Evolution of the genes mediating phototransduction in rod and cone photoreceptors
Publication date: Available online 29 November 2019Source: Progress in Retinal and Eye ResearchAuthor(s): Trevor D. LambAbstractThis paper reviews current knowledge of the evolution of the multiple genes encoding proteins that mediate the process of phototransduction in rod and cone photoreceptors of vertebrates. The approach primarily involves molecular phylogenetic analysis of phototransduction protein sequences, combined with analysis of the syntenic arrangement of the genes. At least 35 of these phototransduction genes appear to reside on no more than five paralogons – paralogous regions that each arose from a co...
Source: Progress in Retinal and Eye Research - November 30, 2019 Category: Opthalmology Source Type: research

Contact lens-related corneal infection: Intrinsic resistance and its compromise
Publication date: Available online 20 November 2019Source: Progress in Retinal and Eye ResearchAuthor(s): Suzanne M.J. Fleiszig, Abby R. Kroken, Vincent Nieto, Melinda R. Grosser, Stephanie J. Wan, Matteo M.E. Metruccio, David J. EvansAbstractContact lenses represent a widely utilized form of vision correction with more than 140 million wearers worldwide. Although generally well-tolerated, contact lenses can cause corneal infection (microbial keratitis), with an approximate annualized incidence ranging from ∼2 to ∼20 cases per 10,000 wearers, and sometimes resulting in permanent vision loss. Research suggests that ...
Source: Progress in Retinal and Eye Research - November 20, 2019 Category: Opthalmology Source Type: research

Interactions of the choroid, Bruch's membrane, retinal pigment epithelium, and neurosensory retina collaborate to form the outer blood-retinal-barrier
Publication date: Available online 5 November 2019Source: Progress in Retinal and Eye ResearchAuthor(s): Mark A. Fields, Lucian V. Del Priore, Ron A. Adelman, Lawrence J. RizzoloAbstractThe three interacting components of the outer blood-retinal barrier are the retinal pigment epithelium (RPE), choriocapillaris, and Bruch's membrane, the extracellular matrix that lies between them. Although previously reviewed independently, this review integrates these components into a more wholistic view of the barrier and discusses reconstitution models to explore the interactions among them. After updating our understanding of each co...
Source: Progress in Retinal and Eye Research - November 16, 2019 Category: Opthalmology Source Type: research

Interactions of the choroid, Bruch’s membrane, retinal pigment epithelium, and neurosensory retina collaborate to form the outer blood-retinal-barrier
Publication date: Available online 5 November 2019Source: Progress in Retinal and Eye ResearchAuthor(s): Mark Fields, Lucian V. Del Priore, Ron A. Adelman, Lawrence J. RizzoloAbstractThe three interacting components of the outer blood-retinal barrier are the retinal pigment epithelium (RPE), choriocapillaris, and Bruch’s membrane, the extracellular matrix that lies between them. Although previously reviewed independently, this review integrates these components into a more wholistic view of the barrier and discusses reconstitution models to explore the interactions among them. After updating our understanding of each...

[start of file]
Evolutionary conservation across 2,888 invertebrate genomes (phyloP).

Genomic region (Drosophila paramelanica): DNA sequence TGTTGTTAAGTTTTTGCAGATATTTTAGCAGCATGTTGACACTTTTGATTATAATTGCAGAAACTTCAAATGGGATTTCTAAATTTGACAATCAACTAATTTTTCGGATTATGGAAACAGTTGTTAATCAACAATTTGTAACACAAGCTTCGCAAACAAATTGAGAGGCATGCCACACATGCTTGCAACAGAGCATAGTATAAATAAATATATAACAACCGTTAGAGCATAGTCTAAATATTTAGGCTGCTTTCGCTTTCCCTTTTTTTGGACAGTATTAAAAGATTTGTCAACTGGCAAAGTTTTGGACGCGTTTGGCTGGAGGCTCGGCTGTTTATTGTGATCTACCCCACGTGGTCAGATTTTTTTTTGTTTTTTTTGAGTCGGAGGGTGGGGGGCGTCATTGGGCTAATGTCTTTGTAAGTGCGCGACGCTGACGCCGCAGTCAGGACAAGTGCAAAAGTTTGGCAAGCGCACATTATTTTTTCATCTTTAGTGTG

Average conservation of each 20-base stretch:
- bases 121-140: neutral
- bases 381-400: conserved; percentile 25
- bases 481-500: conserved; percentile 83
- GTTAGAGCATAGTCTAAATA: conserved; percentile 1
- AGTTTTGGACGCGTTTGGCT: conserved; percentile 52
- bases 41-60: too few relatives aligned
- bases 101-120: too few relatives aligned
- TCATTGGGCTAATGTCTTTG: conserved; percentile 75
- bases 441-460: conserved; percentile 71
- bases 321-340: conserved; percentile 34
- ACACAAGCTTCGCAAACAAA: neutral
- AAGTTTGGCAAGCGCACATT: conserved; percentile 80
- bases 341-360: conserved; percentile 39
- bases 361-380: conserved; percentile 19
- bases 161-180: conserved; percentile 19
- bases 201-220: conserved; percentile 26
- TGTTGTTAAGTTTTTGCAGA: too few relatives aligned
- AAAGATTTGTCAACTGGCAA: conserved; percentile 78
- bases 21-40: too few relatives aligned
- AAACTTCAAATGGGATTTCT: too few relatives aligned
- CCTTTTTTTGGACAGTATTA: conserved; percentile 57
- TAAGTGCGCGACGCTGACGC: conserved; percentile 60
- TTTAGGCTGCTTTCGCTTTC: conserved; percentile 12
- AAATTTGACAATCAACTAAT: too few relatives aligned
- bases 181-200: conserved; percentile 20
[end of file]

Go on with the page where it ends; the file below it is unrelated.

Source: Progress in Retinal and Eye Research - November 6, 2019 Category: Opthalmology Source Type: research

Spatiotemporal changes in the human lens proteome: critical insights into long-lived proteins
Publication date: Available online 6 November 2019Source: Progress in Retinal and Eye ResearchAuthor(s): Kevin L. Schey, Zhen Wang, Michael Friedrich, Donita L. Garland, Roger J.W. TruscottAbstractThe ocular lens is a unique tissue that contains an age gradient of cells and proteins ranging from newly differentiated cells containing newly synthesized proteins to cells and proteins that are as old as the organism. Thus, the ocular lens is an excellent model for studying long-lived proteins (LLPs) and the effects of aging and post-translational modifications on protein structure and function. Given the architecture of the le...
Source: Progress in Retinal and Eye Research - November 6, 2019 Category: Opthalmology Source Type: research

Beyond Intraocular Pressure: Optimizing Patient-Reported Outcomes In Glaucoma
Publication date: Available online 31 October 2019Source: Progress in Retinal and Eye ResearchAuthor(s): Eva Fenwick, Ryan Man, Tin Aung, Pradeep Ramulu, Ecosse LamoureuxAbstractGlaucoma, an irreversible blinding condition affecting 3-4% adults aged above 40 years worldwide, is set to increase with a rapidly aging global population. Raised intraocular pressure (IOP) is a major risk factor for glaucoma where the treatment paradigm is focused on managing IOP using medications, laser, or surgery regimens. However, notwithstanding IOP and other clinical parameters, patient-reported outcomes, including daily functioning, emotio...
Source: Progress in Retinal and Eye Research - November 1, 2019 Category: Opthalmology Source Type: research

Uveal melanoma: towards a molecular understanding